Louisiana delegation split on fiscal cliff vote

BATON ROUGE (AP) — Louisiana's congressional delegation split in voting over the deal to prevent the so-called "fiscal cliff"

of widespread tax increases and deep spending cuts, with most of the state's Republican members rejecting the compromise.

While Democratic Sen. Mary Landrieu and Republican Sen. David Vitter supported the legislation, a majority of the state's

U.S. House delegation opposed it late Tuesday night in the final vote that sent the bill to President Barack Obama's desk.

The dean of Louisiana's House members, Rep. Rodney Alexander of Quitman, was the state's only Republican in the chamber to

support the legislation. He joined with Democratic Rep. Cedric Richmond in voting for the bill, amid concerns that without

a deal, the tax hikes and spending reductions could send the nation's economy back into recession.

"I just thought it was what we needed to do," Alexander said Wednesday.

He said he didn't want to see taxes rise on anyone, but he noted that the Bush-era tax cuts already had technically expired

when the House voted on the last-minute fiscal deal. So, Alexander said he was supporting a tax cut for most people around

the country.

"What we were voting on was the largest tax decrease in the history of the nation. What we did was we lowered taxes for 98

percent of the American public, and we made them permanent," he said.

Louisiana's five other GOP House members —

Reps. Charles Boustany, Bill Cassidy, John Fleming, Jeff Landry and

Steve Scalise

— voted against it, criticizing the measure of relying too heavily

on tax increases to help shrink the federal deficit instead

of using spending cuts. They joined many other Republican House

members in opposing the measure.

The deal keeps income taxes from rising on

the middle class and the poor, while allowing those taxes to increase on

the rich

and postponing decisions on more than $100 billion in defense and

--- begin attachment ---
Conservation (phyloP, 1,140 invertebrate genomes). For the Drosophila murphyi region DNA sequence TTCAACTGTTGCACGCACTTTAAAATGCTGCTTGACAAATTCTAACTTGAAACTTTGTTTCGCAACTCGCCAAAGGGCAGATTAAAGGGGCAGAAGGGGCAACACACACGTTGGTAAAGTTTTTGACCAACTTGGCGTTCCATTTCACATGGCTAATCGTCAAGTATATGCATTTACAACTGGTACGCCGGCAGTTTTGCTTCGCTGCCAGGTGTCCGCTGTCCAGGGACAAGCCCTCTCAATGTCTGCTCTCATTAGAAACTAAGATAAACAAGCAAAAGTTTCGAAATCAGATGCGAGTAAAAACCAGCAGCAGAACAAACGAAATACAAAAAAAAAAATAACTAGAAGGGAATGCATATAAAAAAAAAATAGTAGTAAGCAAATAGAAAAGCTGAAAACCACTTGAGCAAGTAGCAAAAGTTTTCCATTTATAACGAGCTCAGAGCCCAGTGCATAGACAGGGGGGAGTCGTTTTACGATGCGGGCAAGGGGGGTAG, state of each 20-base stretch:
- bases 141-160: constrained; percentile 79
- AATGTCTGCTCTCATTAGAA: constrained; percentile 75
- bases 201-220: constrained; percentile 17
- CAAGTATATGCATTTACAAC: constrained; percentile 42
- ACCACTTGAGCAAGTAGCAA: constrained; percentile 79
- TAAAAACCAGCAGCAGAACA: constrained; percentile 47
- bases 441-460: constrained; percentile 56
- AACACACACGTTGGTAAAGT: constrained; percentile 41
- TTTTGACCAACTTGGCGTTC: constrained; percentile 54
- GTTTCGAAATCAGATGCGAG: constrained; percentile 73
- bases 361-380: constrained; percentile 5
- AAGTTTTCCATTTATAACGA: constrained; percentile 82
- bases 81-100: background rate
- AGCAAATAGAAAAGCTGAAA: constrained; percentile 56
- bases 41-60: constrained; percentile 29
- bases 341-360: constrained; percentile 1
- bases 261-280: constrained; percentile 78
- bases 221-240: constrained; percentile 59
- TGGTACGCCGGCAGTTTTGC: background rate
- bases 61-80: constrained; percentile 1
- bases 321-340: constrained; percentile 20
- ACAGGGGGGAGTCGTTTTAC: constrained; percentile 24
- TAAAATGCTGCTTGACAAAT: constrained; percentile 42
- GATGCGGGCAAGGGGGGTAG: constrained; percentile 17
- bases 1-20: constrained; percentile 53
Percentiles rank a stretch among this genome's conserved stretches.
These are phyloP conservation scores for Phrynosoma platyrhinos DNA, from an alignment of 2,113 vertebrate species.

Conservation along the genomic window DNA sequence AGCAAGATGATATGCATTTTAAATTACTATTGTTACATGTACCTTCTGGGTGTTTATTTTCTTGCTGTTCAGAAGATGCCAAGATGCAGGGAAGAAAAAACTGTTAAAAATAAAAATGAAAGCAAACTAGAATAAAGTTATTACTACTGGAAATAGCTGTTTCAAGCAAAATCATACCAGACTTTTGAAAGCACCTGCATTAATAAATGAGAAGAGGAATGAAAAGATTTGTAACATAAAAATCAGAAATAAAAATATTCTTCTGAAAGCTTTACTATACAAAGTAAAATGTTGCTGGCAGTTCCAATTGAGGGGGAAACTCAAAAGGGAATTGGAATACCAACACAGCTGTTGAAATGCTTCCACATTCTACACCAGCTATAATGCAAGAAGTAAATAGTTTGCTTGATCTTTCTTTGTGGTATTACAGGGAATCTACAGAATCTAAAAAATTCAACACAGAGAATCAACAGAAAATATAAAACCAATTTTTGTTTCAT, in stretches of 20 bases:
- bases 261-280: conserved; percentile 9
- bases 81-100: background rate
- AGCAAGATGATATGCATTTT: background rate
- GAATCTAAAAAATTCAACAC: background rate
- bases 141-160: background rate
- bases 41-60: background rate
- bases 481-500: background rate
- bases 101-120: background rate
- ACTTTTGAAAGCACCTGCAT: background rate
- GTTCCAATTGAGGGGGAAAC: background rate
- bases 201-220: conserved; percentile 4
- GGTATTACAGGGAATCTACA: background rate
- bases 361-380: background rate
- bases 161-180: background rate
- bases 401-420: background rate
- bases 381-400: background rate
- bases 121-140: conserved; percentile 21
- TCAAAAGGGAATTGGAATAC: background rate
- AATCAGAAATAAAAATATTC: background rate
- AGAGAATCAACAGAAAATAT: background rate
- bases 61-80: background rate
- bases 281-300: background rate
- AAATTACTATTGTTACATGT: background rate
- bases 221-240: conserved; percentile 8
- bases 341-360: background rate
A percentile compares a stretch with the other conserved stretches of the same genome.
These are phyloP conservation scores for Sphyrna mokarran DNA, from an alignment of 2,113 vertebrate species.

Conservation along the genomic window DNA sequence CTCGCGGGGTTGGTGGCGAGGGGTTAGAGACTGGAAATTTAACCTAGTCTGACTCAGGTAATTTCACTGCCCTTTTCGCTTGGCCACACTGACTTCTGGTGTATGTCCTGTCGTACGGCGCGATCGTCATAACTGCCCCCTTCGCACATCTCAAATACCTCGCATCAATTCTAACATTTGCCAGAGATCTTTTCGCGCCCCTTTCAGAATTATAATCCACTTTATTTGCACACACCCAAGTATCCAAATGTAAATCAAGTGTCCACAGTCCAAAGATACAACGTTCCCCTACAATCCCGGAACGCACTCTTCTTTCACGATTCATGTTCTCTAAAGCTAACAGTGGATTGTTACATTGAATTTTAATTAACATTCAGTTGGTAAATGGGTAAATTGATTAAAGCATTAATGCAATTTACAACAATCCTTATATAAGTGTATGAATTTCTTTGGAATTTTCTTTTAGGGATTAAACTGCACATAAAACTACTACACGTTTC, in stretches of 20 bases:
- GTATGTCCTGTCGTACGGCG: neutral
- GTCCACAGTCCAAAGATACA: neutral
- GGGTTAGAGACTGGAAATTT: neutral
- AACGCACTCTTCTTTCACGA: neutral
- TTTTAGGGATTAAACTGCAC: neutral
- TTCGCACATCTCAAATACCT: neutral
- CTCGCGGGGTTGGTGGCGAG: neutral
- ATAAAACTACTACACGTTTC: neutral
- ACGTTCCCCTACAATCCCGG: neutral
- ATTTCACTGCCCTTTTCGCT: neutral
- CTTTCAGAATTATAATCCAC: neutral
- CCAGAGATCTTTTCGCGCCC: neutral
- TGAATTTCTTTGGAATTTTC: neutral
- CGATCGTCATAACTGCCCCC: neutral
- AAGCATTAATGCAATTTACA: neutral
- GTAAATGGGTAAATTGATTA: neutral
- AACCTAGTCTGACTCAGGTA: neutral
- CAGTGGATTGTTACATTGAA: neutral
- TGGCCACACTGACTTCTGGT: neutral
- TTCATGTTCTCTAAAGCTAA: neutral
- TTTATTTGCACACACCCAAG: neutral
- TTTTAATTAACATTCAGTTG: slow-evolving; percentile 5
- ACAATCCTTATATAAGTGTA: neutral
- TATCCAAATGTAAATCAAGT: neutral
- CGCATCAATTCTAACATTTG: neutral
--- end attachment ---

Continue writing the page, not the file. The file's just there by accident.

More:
domestic spending cuts. A two-year, 2-percentage-point cut

in the Social Security payroll tax was allowed to expire across

the board. No decision was made on raising the federal borrowing

limit to allow the country to continue paying its bills, though

the debt ceiling could be reached within a few months.

Fleming, of Minden, said the deal that passed enacts $10 of tax increases for every $1 of cuts and increases federal spending

on unemployment benefits and other areas of government, while delaying needed decisions on changes to entitlement programs

and the debt ceiling.

"I came to Washington four years ago on a

promise to fight for less taxes, smaller government and economic

freedom. The bill

that I voted NO on last night will increase taxes, allowing for

more wasteful government spending and for a larger and more

intrusive federal government," Fleming said in a statement


Other members of Louisiana's congressional delegation echoed similar sentiments.

Boustany, of Lafayette, said the measure was a "fundamental failure to address one of the biggest problems facing our nation

today: government spending."

Landry, a tea party favorite who lost his runoff bid to Boustany as the state lost a congressional seat, opposed the "fiscal

cliff" deal as his last vote in the U.S. House. He said the legislation "only transported Americans to a higher cliff from

which to fall," rather than solving fiscal problems.